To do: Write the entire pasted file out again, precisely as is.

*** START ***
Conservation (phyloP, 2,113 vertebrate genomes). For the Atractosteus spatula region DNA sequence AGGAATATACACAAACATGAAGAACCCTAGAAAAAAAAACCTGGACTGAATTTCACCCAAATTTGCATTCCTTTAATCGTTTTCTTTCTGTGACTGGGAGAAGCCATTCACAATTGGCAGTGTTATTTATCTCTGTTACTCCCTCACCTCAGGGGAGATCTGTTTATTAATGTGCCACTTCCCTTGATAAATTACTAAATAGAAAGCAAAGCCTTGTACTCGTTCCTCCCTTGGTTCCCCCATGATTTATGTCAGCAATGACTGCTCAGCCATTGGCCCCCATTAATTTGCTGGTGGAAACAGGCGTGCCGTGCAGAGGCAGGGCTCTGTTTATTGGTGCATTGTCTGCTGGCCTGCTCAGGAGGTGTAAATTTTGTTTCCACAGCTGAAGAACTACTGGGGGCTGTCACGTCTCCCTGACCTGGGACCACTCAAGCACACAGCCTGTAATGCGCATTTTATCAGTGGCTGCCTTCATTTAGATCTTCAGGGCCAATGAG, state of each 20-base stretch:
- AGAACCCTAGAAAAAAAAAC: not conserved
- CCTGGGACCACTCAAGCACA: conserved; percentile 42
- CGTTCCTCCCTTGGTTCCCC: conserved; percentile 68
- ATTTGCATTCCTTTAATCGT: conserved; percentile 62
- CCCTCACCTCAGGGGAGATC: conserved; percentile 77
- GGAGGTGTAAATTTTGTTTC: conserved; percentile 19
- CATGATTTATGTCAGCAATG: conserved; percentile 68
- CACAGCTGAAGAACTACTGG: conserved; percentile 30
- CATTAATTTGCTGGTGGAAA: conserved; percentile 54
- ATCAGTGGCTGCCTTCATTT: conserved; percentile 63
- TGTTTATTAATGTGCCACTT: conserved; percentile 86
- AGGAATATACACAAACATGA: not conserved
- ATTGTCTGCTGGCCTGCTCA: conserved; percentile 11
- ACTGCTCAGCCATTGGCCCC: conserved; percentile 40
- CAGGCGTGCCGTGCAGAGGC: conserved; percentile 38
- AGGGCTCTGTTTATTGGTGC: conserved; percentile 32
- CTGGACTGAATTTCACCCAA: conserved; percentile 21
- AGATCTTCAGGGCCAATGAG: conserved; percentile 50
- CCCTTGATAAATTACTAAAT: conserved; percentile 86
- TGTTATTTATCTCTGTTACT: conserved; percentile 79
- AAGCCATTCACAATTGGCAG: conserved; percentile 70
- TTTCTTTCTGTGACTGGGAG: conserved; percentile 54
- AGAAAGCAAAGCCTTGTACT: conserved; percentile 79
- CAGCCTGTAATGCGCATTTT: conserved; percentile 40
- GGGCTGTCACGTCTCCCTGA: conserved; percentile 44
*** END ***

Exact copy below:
Conservation (phyloP, 2,113 vertebrate genomes). For the Atractosteus spatula region DNA sequence AGGAATATACACAAACATGAAGAACCCTAGAAAAAAAAACCTGGACTGAATTTCACCCAAATTTGCATTCCTTTAATCGTTTTCTTTCTGTGACTGGGAGAAGCCATTCACAATTGGCAGTGTTATTTATCTCTGTTACTCCCTCACCTCAGGGGAGATCTGTTTATTAATGTGCCACTTCCCTTGATAAATTACTAAATAGAAAGCAAAGCCTTGTACTCGTTCCTCCCTTGGTTCCCCCATGATTTATGTCAGCAATGACTGCTCAGCCATTGGCCCCCATTAATTTGCTGGTGGAAACAGGCGTGCCGTGCAGAGGCAGGGCTCTGTTTATTGGTGCATTGTCTGCTGGCCTGCTCAGGAGGTGTAAATTTTGTTTCCACAGCTGAAGAACTACTGGGGGCTGTCACGTCTCCCTGACCTGGGACCACTCAAGCACACAGCCTGTAATGCGCATTTTATCAGTGGCTGCCTTCATTTAGATCTTCAGGGCCAATGAG, state of each 20-base stretch:
- AGAACCCTAGAAAAAAAAAC: not conserved
- CCTGGGACCACTCAAGCACA: conserved; percentile 42
- CGTTCCTCCCTTGGTTCCCC: conserved; percentile 68
- ATTTGCATTCCTTTAATCGT: conserved; percentile 62
- CCCTCACCTCAGGGGAGATC: conserved; percentile 77
- GGAGGTGTAAATTTTGTTTC: conserved; percentile 19
- CATGATTTATGTCAGCAATG: conserved; percentile 68
- CACAGCTGAAGAACTACTGG: conserved; percentile 30
- CATTAATTTGCTGGTGGAAA: conserved; percentile 54
- ATCAGTGGCTGCCTTCATTT: conserved; percentile 63
- TGTTTATTAATGTGCCACTT: conserved; percentile 86
- AGGAATATACACAAACATGA: not conserved
- ATTGTCTGCTGGCCTGCTCA: conserved; percentile 11
- ACTGCTCAGCCATTGGCCCC: conserved; percentile 40
- CAGGCGTGCCGTGCAGAGGC: conserved; percentile 38
- AGGGCTCTGTTTATTGGTGC: conserved; percentile 32
- CTGGACTGAATTTCACCCAA: conserved; percentile 21
- AGATCTTCAGGGCCAATGAG: conserved; percentile 50
- CCCTTGATAAATTACTAAAT: conserved; percentile 86
- TGTTATTTATCTCTGTTACT: conserved; percentile 79
- AAGCCATTCACAATTGGCAG: conserved; percentile 70
- TTTCTTTCTGTGACTGGGAG: conserved; percentile 54
- AGAAAGCAAAGCCTTGTACT: conserved; percentile 79
- CAGCCTGTAATGCGCATTTT: conserved; percentile 40
- GGGCTGTCACGTCTCCCTGA: conserved; percentile 44